Recognized as presenting information in airplane accidents, an event data recorder or black box is now standard equipment in American vehicles. Suspects may begin to claim that seizure of black box data is an illegal search and seizure because police are now equipped to gather and use this evidence.

Beginning in 2018, black boxes were installed as standard equipment in most American cars. These devices record every time a motorist presses a button or makes a maneuver. This data is intended to be readily-accessible after an accident and will disclose information such as seatbelt closure, usage of brakes and travel speed.

A Georgia appeals court upheld a warrantless search of this data in a vehicular homicide, reckless driving and speeding prosecution. Police obtained black box data on airbag deployment, speed, brake status engine status, maximum deceleration to impact and other information without a warrant.

The Court ruled that the fourth amendment did not guard this information because any observer could observe the suspect’s driving. Its ruling was limited to the facts of this case and the court warned police to err on the side of obtaining a warrant because black box technology will ultimately obtain protected information.

However, a Florida appeals court ruled last year that a warrant was required for black box data seized in a manslaughter and vehicular homicide prosecution. The court recognized that the data in this device is difficult to obtain, requires the use of expensive equipment to retrieve and that an expert must download it. While some of the data reflects information that the public can view, this device also contains private data where the driver has a reasonable expectation of privacy.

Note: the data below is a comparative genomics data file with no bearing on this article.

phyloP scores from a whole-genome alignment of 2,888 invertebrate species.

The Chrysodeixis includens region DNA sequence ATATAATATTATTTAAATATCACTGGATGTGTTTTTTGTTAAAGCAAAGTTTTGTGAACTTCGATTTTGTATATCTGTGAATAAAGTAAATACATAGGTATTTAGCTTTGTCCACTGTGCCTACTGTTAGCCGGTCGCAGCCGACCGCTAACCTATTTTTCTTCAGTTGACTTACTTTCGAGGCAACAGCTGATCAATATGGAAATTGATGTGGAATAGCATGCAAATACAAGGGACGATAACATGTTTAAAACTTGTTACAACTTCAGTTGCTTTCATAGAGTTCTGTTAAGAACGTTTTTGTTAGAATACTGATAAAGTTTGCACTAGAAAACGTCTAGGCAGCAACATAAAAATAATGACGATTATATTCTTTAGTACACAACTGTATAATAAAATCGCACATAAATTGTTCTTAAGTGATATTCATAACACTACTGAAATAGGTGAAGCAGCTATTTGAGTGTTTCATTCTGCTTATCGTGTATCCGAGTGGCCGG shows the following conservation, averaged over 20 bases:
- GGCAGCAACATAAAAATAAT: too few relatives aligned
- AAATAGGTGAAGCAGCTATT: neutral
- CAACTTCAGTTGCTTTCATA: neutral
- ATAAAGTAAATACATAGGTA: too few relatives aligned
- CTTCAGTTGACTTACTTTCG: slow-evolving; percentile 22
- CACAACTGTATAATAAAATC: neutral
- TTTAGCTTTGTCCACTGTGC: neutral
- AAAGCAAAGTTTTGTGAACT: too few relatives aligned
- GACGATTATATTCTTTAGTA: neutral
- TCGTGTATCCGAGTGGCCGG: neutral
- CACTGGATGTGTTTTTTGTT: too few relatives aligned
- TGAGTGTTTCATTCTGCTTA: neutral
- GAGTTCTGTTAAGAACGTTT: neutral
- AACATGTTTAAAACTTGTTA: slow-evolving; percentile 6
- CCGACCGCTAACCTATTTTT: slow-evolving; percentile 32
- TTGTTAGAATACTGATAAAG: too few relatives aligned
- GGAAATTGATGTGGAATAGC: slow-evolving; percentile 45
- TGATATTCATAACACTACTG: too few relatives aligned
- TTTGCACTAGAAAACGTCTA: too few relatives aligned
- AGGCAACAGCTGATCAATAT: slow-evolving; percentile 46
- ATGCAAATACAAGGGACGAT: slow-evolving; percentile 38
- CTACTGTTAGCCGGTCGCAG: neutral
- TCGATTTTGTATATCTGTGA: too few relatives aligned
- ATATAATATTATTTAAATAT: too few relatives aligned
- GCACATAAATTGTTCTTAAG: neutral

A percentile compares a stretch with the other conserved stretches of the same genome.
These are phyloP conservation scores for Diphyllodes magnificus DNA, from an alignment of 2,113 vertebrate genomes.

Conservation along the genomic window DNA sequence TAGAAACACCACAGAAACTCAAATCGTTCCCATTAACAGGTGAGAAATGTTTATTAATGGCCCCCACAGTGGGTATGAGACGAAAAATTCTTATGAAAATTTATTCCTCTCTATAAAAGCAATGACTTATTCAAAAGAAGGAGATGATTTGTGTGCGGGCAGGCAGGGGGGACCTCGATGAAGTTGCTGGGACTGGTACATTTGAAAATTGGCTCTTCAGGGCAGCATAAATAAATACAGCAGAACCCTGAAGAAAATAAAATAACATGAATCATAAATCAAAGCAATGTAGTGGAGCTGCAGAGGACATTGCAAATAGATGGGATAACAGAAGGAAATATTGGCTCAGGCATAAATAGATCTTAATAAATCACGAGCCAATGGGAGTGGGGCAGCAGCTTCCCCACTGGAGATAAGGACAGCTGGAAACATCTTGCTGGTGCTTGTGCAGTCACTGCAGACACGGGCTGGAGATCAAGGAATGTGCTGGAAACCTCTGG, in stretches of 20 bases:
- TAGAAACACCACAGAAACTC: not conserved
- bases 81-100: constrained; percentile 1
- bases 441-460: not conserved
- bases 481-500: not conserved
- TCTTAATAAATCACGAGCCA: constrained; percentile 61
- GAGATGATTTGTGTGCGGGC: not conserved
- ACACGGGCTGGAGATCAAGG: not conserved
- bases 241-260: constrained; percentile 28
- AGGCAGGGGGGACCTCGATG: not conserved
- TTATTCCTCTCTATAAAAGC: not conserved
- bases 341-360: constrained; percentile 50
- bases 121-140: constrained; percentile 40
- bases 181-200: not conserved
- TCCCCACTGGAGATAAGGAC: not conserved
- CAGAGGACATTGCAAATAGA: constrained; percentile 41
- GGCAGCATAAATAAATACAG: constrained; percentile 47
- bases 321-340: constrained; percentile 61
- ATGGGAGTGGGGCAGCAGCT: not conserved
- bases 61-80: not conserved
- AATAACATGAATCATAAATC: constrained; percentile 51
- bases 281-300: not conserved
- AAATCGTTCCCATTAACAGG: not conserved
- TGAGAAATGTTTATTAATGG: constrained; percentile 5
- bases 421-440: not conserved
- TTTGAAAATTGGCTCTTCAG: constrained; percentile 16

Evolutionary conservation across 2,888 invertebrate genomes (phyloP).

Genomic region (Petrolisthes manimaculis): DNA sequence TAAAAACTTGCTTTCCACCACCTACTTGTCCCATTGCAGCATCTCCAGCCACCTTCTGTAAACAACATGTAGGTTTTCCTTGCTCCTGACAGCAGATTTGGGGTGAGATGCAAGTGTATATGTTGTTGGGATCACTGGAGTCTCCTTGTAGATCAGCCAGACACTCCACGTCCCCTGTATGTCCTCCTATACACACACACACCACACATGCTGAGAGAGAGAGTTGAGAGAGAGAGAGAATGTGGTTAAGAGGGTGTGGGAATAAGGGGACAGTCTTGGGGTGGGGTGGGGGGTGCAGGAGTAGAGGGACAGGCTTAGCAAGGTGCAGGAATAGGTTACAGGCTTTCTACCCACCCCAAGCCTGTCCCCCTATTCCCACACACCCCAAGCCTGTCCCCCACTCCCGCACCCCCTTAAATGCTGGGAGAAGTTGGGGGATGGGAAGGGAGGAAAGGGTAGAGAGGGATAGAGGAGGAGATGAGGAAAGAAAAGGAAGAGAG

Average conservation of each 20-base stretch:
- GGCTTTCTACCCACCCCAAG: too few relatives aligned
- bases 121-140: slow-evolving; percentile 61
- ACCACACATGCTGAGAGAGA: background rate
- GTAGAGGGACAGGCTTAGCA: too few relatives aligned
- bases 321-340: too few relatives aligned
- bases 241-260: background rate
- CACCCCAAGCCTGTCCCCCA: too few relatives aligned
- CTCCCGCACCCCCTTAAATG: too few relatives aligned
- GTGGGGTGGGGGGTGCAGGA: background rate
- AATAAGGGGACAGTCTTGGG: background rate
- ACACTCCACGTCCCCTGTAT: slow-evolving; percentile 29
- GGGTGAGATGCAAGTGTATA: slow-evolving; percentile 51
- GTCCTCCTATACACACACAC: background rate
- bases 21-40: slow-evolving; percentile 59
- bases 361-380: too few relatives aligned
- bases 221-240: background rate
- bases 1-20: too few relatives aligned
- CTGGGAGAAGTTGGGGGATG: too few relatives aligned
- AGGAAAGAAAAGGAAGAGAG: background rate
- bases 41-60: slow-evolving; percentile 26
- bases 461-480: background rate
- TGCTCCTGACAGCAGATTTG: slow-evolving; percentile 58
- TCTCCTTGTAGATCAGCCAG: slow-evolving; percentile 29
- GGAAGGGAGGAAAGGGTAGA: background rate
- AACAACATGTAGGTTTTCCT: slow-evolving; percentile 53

Black box data sometimes provide an incomplete picture of events because current technology only keep a few seconds of memory and may omit behavior occurring before recording. For example, information that a motorist was driving within the speed limit before recording is omitted but a sudden acceleration to avoid a collision is contained in the data. Juries may place undue emphasis on incomplete data and drivers may be tempted to waive their Fifth Amendment rights and testify to fill in gaps.

Motorists should seek legal assistance to review and contest this evidence. An attorney can help fight the expected increase in use in this technology.